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The Amazing Value of Synthetic Happiness

synthetic happiness

Ever thought about creating happiness? Not depending on the outside world to feel happy? Can you, setting everything material aside, count the things that give you happiness on your fingers?

In an inspiring TED talk on The Surprising Science of Happiness, Dan Gilbert, author of Stumbling on Happiness, enlightens us on the benefits of manufacturing our own happiness and reducing our dependence on the outside world to achieve a happy state of mind. Emphasizing the difference between natural or ‘real’ happiness and synthetic happiness, Gilbert gives us interesting insights into the happiness level of people in different circumstances. A Harvard psychologist by profession, Gilbert is only one of the many researchers who have intensively focused on the meaning of happiness in our lives and how ideas of freedom and choice are intimately linked to it. His research was done with a diverse set of people including patients suffering from amnesia, lottery winners and paraplegics. The findings were even more curious, and led to actually questioning the very basis of our understanding happiness and how it is affected by our society. His studies on happiness hold valuable lessons that we can all benefit from learning…

Natural vs. Synthetic Happiness

According to Gilbert, natural or ‘real’ happiness is “what we get when we get what we wanted.” On the other hand, synthetic happiness is “what we make when we don’t get what we wanted.” The distinction is rather simple to understand if one considers the brain to be a manufacturer of feelings. As human beings, we can always make ourselves feel the way we want because our mental stimulator is faulty – it can easily be cheated. Natural happiness comes when you are able to buy the dream house you always wanted to and your mental stimulator helps you in feeling the happy experience. But say you are not able to buy that house? What does the mental stimulator do in such a case? It will naturally send signals indicating a lower level of happiness and satisfaction, but this is where the distinction becomes even clearer. When you cannot live in a bigger house and have to make do with what you have, a set of cognitive processes help us  to  remain satisfied with what we have. This is not because we are necessarily happy with our conditions in the real sense of the term, but because we have the ability to synthesize our happiness out of sheer lack of choice. Choices in this regard are considered to be the enemy of synthetic happiness.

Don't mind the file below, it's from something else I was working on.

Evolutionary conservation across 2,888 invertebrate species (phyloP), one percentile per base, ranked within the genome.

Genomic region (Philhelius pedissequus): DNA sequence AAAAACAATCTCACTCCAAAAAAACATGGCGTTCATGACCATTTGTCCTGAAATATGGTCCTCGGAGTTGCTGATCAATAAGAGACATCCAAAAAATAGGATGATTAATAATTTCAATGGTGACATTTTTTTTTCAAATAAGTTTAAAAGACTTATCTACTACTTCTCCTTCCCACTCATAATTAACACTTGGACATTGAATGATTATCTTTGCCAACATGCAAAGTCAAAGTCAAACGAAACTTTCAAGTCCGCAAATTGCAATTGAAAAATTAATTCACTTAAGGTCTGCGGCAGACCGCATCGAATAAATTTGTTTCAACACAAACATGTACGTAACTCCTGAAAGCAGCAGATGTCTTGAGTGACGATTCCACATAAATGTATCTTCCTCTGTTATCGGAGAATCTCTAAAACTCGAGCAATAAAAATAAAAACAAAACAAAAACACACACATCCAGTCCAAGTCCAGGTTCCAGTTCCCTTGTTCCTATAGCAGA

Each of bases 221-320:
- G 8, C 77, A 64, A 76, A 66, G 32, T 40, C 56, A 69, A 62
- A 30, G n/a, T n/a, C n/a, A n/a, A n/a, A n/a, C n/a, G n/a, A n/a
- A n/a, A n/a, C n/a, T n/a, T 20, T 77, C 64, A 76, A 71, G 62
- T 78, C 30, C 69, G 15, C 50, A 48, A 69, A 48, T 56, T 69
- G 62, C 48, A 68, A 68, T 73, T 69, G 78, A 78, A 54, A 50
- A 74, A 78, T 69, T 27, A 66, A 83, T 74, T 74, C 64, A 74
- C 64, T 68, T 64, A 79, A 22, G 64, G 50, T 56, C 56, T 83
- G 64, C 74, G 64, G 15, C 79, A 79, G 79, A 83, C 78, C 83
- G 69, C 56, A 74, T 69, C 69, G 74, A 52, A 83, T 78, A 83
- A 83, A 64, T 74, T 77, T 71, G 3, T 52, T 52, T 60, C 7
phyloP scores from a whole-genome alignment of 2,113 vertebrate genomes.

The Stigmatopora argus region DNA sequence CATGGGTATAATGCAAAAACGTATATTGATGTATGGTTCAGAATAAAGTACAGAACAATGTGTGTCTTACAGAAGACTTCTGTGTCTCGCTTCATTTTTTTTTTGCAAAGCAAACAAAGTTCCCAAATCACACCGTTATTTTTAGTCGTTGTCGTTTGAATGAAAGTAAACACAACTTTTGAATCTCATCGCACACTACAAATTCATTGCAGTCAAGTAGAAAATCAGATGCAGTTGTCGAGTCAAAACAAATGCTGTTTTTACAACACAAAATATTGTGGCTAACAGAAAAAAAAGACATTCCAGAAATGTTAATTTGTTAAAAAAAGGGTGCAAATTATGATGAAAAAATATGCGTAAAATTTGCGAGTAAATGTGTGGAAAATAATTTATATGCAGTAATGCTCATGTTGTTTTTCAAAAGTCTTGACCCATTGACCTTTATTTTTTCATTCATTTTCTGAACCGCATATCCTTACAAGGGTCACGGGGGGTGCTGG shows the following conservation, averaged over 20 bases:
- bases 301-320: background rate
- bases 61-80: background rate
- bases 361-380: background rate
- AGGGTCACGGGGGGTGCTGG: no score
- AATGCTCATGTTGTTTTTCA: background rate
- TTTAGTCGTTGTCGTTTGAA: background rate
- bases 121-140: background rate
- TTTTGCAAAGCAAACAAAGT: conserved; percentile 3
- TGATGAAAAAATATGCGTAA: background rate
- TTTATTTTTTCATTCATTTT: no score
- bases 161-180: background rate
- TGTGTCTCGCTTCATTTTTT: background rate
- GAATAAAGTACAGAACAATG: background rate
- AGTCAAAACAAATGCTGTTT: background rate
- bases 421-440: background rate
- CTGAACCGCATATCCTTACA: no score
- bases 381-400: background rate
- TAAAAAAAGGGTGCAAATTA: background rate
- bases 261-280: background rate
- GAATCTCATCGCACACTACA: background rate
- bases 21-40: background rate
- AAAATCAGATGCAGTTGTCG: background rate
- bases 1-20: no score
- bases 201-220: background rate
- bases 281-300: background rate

How Can We “Fake” Happiness?

At this point, synthetic happiness may come across as rather “fake” to you. Some people have also gone to the extent of referring to it as a form of delusion wherein people are only deluding themselves into believing that they are happy. However, an interesting counterargument has been offered by citing the example of a nylon cloth. Nylon is a synthetic fabric, but that doesn’t mean it’s not real. Similarly, even if synthetic happiness is not something that comes to us naturally, that however does not mean that it is a delusion. It is a perfectly real feeling, no matter how it comes to us.